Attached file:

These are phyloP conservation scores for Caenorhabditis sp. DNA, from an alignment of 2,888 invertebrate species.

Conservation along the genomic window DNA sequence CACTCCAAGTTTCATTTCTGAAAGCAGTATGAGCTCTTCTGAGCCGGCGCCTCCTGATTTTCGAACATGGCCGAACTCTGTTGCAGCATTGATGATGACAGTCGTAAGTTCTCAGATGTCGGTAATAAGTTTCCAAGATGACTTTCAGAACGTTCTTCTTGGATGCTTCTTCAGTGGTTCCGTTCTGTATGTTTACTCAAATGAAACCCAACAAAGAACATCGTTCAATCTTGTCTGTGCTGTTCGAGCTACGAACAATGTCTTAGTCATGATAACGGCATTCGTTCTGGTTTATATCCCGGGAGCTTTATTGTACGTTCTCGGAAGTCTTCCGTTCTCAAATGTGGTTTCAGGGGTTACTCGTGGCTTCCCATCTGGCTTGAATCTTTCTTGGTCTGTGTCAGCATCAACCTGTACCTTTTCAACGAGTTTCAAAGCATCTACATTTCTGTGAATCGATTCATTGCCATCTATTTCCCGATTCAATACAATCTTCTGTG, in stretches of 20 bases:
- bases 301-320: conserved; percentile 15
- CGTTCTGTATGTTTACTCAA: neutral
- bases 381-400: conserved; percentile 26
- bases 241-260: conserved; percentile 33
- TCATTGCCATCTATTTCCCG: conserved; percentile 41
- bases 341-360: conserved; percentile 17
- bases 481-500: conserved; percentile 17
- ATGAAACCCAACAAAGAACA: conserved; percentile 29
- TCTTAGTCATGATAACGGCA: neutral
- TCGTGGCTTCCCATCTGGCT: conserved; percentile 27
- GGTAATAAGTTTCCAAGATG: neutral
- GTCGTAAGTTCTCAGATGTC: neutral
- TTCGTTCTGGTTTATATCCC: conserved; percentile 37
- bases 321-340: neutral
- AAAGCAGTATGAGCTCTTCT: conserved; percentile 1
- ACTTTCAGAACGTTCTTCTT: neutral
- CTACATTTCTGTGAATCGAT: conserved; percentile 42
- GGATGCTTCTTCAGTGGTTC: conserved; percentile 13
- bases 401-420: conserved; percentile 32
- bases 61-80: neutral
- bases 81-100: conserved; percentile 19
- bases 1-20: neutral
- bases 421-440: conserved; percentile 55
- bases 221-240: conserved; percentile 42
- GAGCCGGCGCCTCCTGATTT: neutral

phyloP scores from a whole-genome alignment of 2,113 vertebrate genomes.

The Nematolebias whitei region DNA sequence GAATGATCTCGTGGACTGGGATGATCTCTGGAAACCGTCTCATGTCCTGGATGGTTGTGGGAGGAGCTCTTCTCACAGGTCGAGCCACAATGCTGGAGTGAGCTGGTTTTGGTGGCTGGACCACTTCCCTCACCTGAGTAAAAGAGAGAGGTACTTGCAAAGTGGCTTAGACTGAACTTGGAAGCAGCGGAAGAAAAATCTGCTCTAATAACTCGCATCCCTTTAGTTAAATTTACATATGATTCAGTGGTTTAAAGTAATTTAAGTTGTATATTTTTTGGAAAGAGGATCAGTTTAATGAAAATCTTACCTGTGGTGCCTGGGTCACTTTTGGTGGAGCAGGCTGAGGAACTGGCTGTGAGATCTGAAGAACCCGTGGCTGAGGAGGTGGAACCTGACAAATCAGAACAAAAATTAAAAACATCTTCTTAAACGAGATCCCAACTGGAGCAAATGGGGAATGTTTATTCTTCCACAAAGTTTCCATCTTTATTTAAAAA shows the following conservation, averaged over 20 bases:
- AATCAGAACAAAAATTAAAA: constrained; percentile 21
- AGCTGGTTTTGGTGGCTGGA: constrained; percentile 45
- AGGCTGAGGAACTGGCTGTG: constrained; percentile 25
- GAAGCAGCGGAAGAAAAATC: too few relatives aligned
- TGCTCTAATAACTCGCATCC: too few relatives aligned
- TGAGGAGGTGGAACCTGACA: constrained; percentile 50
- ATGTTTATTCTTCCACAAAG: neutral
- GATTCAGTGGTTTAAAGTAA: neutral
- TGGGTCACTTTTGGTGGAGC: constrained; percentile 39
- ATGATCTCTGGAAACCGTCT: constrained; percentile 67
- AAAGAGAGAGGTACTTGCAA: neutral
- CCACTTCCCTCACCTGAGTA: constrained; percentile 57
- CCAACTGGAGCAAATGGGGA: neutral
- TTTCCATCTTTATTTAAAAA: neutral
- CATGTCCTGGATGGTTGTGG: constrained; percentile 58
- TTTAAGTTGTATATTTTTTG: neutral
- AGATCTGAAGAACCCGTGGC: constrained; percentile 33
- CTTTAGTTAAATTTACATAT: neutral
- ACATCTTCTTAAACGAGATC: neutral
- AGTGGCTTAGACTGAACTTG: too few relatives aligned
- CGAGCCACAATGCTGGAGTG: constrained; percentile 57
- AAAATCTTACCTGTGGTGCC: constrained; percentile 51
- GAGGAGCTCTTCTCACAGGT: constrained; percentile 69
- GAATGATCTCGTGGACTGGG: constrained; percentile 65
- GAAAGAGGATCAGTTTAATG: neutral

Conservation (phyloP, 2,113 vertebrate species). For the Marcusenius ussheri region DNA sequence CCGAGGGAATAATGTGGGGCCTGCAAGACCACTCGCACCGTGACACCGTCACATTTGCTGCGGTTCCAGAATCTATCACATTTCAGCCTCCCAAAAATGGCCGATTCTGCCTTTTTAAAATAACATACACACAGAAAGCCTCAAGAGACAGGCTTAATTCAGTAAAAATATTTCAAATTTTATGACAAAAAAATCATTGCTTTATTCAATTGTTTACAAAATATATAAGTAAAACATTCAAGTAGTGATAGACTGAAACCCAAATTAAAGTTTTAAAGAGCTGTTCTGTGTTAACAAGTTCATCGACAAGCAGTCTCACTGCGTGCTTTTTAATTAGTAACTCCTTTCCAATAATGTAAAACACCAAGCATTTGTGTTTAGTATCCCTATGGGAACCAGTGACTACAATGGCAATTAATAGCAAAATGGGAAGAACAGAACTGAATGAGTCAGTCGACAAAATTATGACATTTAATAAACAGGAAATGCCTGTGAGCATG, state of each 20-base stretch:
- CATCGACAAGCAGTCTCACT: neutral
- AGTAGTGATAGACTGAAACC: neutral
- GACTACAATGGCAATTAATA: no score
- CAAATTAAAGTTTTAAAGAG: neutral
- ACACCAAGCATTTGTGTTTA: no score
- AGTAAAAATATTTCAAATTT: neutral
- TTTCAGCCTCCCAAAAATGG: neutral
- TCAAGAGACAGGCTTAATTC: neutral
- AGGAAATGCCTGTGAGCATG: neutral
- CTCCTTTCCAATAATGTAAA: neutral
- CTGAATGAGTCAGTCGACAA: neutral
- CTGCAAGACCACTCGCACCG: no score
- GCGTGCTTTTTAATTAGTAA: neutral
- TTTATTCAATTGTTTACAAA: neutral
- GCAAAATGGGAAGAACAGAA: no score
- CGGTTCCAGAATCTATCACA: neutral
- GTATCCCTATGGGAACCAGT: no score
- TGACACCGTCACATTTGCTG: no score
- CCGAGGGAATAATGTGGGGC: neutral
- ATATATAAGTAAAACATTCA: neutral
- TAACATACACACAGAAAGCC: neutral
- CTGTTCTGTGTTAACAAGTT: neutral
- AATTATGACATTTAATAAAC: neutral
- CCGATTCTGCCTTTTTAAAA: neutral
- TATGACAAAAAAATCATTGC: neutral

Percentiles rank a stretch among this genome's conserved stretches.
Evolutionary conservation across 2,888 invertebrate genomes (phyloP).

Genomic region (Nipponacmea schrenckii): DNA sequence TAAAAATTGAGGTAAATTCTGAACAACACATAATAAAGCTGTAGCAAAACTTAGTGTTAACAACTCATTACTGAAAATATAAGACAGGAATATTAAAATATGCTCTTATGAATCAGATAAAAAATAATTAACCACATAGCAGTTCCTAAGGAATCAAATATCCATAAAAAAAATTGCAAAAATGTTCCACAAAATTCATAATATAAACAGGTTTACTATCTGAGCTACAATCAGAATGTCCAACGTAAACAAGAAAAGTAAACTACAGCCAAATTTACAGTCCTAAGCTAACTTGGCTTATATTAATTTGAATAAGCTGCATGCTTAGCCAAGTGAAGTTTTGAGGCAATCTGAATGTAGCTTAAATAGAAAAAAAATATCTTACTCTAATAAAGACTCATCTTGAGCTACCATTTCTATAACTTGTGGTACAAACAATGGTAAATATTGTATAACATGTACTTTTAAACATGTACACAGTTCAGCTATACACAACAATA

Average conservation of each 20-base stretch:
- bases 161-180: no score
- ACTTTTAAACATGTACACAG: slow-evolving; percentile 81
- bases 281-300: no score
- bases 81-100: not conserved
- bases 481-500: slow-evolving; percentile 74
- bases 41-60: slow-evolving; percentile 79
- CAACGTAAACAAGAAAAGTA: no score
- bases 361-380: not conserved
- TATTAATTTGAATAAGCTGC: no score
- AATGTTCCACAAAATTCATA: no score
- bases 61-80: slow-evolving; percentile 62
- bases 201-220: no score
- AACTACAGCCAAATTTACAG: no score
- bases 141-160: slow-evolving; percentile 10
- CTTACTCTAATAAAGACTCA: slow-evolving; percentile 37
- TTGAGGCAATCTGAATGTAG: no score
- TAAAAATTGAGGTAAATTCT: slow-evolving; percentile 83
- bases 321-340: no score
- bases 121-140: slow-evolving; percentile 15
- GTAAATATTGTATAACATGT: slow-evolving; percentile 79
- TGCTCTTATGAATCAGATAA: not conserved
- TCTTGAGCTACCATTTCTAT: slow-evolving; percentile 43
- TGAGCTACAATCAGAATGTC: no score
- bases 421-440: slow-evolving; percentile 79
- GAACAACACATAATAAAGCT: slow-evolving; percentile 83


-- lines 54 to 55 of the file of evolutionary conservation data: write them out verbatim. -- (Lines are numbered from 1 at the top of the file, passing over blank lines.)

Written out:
- GAAAGAGGATCAGTTTAATG: neutral

Conservation (phyloP, 2,113 vertebrate species). For the Marcusenius ussheri region DNA sequence CCGAGGGAATAATGTGGGGCCTGCAAGACCACTCGCACCGTGACACCGTCACATTTGCTGCGGTTCCAGAATCTATCACATTTCAGCCTCCCAAAAATGGCCGATTCTGCCTTTTTAAAATAACATACACACAGAAAGCCTCAAGAGACAGGCTTAATTCAGTAAAAATATTTCAAATTTTATGACAAAAAAATCATTGCTTTATTCAATTGTTTACAAAATATATAAGTAAAACATTCAAGTAGTGATAGACTGAAACCCAAATTAAAGTTTTAAAGAGCTGTTCTGTGTTAACAAGTTCATCGACAAGCAGTCTCACTGCGTGCTTTTTAATTAGTAACTCCTTTCCAATAATGTAAAACACCAAGCATTTGTGTTTAGTATCCCTATGGGAACCAGTGACTACAATGGCAATTAATAGCAAAATGGGAAGAACAGAACTGAATGAGTCAGTCGACAAAATTATGACATTTAATAAACAGGAAATGCCTGTGAGCATG, state of each 20-base stretch: